I still haven’t got around to reading Jessica Andrews’ debut, Saltwater, leapfrogging over the copy on my TBR to read her new novel. Milk Teeth follows an unnamed young woman, restless and unable to define quite what she wants from life, who falls in love with a man who seems to want her as much as she wants him.
I am tired of living precariously and skirting the borders, a stranger caught on the periphery of a photograph, a passing, faceless woman without a name
Our unnamed narrator meets her lover at a party for the opening of her friend’s exhibition. They meet again, go dancing and spend the night together sparking a passion that consumes them both. They see each other often: he loves to cook; she fights her constant struggle to eat freely and with appetite. When he’s offered a research position in Barcelona, she’s bereft, visiting him for a month which she finds both liberating and constraining. What will become of her independence if she chooses to stay with this man who is establishing a life for himself? She has a history of failure, at least in her own eyes: leaving her best friend behind in Bishop Auckland, their invincible years of partying behind them, to lead a rackety life in London of part time jobs and pokey flats; living with a boyfriend so fastidious she constantly felt judged; a few months in Paris brought abruptly to an end. A second visit to Barcelona brings about a crisis and a choice must be made.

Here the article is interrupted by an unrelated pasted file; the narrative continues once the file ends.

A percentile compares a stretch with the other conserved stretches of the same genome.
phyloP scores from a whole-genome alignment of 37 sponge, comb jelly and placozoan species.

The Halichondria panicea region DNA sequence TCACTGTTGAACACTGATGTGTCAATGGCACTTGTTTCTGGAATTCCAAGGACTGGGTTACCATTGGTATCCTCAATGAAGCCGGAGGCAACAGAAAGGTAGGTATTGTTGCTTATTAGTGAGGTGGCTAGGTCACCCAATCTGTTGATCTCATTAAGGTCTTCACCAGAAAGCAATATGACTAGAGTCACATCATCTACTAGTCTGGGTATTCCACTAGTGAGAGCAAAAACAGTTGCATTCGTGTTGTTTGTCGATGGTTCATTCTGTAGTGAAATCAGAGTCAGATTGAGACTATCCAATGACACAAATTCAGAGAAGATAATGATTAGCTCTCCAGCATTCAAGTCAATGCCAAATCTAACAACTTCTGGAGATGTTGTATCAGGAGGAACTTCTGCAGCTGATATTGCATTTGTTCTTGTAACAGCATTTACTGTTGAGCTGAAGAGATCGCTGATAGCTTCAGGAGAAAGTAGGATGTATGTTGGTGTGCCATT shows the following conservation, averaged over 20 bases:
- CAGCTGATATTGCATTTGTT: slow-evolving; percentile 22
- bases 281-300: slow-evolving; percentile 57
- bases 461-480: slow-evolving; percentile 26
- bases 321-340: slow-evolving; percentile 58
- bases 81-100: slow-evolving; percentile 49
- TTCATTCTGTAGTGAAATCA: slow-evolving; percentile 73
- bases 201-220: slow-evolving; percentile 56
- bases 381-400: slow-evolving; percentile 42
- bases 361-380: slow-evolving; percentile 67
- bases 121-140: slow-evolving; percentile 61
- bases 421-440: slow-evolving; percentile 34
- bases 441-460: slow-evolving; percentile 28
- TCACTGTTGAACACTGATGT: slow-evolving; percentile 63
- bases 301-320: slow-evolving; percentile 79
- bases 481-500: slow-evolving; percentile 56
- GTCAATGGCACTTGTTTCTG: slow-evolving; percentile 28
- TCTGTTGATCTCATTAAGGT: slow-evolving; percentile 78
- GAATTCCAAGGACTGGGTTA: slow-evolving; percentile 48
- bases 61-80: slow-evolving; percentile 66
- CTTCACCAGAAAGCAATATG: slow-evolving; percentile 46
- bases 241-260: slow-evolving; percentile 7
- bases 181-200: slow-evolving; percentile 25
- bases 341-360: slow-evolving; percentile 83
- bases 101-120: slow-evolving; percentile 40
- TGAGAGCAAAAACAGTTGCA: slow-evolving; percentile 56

The streets are chaotic and beautiful with patterned cobbles and mosaic tiles, grocery shops gilded with gold spices, shop windows glazed with pastries and squares drenched in light
Andrews alternates her narrative between past and present, delivering both in short, vivid snapshots. Her writing is striking – vibrant descriptive passages coupled with stark observations as our narrator struggles to understand what she wants, having spent much of her life running away from herself. The descriptions of food are particularly memorable, emphasising the tensions between her appetite and what our narrator will allow herself. There’s a claustrophobia about the narrative effectively conveying her mental state, a self-absorption that accompanies her turmoil uncomfortably portrayed. There are passages of aching sadness for this young woman: lost, self-destructive, longing to understand what she wants and needs from life and to be able to take it. It’s an impressive piece of fiction, accomplished and insightful, although not an easy read.
Sceptre Books: London 9781473682856 256 pages Hardback (Read via NetGalley)